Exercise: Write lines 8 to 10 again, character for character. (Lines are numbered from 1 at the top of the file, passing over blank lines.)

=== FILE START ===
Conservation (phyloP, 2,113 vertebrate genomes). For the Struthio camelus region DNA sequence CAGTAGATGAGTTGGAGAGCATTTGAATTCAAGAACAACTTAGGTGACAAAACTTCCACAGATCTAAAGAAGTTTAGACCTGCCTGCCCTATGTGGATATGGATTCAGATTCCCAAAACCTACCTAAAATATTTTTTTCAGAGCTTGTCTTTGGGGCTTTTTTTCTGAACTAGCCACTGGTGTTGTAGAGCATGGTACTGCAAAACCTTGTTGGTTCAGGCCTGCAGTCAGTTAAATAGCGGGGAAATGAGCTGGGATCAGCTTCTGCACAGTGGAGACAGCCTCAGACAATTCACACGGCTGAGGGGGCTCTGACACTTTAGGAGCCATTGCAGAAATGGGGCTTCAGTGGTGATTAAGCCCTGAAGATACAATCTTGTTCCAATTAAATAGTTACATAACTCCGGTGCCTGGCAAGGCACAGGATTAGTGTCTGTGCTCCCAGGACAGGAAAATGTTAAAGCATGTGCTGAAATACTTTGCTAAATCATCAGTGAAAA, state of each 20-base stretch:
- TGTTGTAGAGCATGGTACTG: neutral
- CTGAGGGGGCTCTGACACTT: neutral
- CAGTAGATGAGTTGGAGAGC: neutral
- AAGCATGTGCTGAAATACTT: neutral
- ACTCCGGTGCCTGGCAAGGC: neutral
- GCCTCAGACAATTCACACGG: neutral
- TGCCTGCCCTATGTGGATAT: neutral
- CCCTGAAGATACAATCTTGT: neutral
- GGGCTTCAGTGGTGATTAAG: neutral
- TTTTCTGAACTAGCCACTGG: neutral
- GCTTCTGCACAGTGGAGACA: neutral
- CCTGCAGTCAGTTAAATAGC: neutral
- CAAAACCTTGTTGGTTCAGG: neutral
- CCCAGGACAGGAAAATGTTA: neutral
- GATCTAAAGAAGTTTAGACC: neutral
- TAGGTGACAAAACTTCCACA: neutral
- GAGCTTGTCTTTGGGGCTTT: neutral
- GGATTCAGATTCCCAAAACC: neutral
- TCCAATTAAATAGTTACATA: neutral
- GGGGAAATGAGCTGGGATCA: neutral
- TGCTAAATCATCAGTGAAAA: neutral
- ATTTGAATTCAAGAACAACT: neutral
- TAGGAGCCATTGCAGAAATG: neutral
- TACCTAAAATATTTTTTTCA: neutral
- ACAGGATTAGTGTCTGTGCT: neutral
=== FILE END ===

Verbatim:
- TGCCTGCCCTATGTGGATAT: neutral
- CCCTGAAGATACAATCTTGT: neutral
- GGGCTTCAGTGGTGATTAAG: neutral